According to SolaRoad, a translucent layer of tempered glass – roughly one centimeter thick – sits on top of the slab, with "crystalline silicon solar cells" below the glass. SolaRoad says that the top layer has also been designed to be dirt repellent, skid resistant and strong.
"The idea we started with was 'wouldn't it be fantastic if we could harvest the solar energy that hits our road network, convert it to electricity and then perhaps even power the cars that drive over the roads?'," Sten de Wit, spokesman for the SolaRoad consortium, told CNBC at the end of last year.
In the developed world, many of us take clean drinking water for granted, but millions of people face a real struggle to get access to a clean, safe supply.
In Oregon one company, Puralytics, has developed a system that uses photochemical processes to break down and get rid of contaminants from water.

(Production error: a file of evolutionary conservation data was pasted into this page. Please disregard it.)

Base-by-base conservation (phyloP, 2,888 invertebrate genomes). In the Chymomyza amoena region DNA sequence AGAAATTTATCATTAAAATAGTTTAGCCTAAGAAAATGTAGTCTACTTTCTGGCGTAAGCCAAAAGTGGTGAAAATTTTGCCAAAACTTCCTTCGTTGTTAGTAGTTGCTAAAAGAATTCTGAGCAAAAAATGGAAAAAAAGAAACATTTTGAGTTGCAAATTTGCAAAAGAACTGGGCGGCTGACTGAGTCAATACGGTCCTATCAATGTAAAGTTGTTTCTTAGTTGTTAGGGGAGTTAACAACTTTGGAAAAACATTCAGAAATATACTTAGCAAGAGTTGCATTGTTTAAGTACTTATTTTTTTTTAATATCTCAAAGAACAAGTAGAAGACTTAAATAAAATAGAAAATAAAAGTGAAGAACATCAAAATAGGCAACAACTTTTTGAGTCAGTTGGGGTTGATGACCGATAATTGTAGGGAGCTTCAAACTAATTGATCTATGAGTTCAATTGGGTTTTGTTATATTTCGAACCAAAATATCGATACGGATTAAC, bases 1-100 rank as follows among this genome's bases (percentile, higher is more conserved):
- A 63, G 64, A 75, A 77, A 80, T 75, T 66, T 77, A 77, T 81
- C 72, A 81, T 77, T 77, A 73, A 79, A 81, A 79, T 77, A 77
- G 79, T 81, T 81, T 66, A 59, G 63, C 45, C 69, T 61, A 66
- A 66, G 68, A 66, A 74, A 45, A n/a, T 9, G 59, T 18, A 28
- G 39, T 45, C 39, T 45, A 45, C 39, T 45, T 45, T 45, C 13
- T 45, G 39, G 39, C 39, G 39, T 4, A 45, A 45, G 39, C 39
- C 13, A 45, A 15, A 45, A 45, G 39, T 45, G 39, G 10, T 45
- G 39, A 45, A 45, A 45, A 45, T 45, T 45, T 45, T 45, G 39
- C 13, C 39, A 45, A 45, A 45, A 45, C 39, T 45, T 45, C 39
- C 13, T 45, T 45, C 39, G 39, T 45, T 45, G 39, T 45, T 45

"It uses the light – of either the sun or of LEDs – to activate a nanotechnology mesh which causes five processes at the surface of this mesh," Mark Owen, founder and chief executive of Puralytics, told CNBC back in November.
"Some of them draw the contaminants into the mesh and then they break apart the contaminants at the molecular level," Owen added.
The technology developed by Puralytics has already been used in disaster zones to treat water for affected communities.
Transitioning from gas guzzling vehicles to ones running on cleaner sources of fuel will be hugely important if we are to move to a greener, more sustainable planet.
A range of ideas are being formed, as bright minds look to make clean transport viable. These include solar powered cars and planes, and buses fueled by human waste.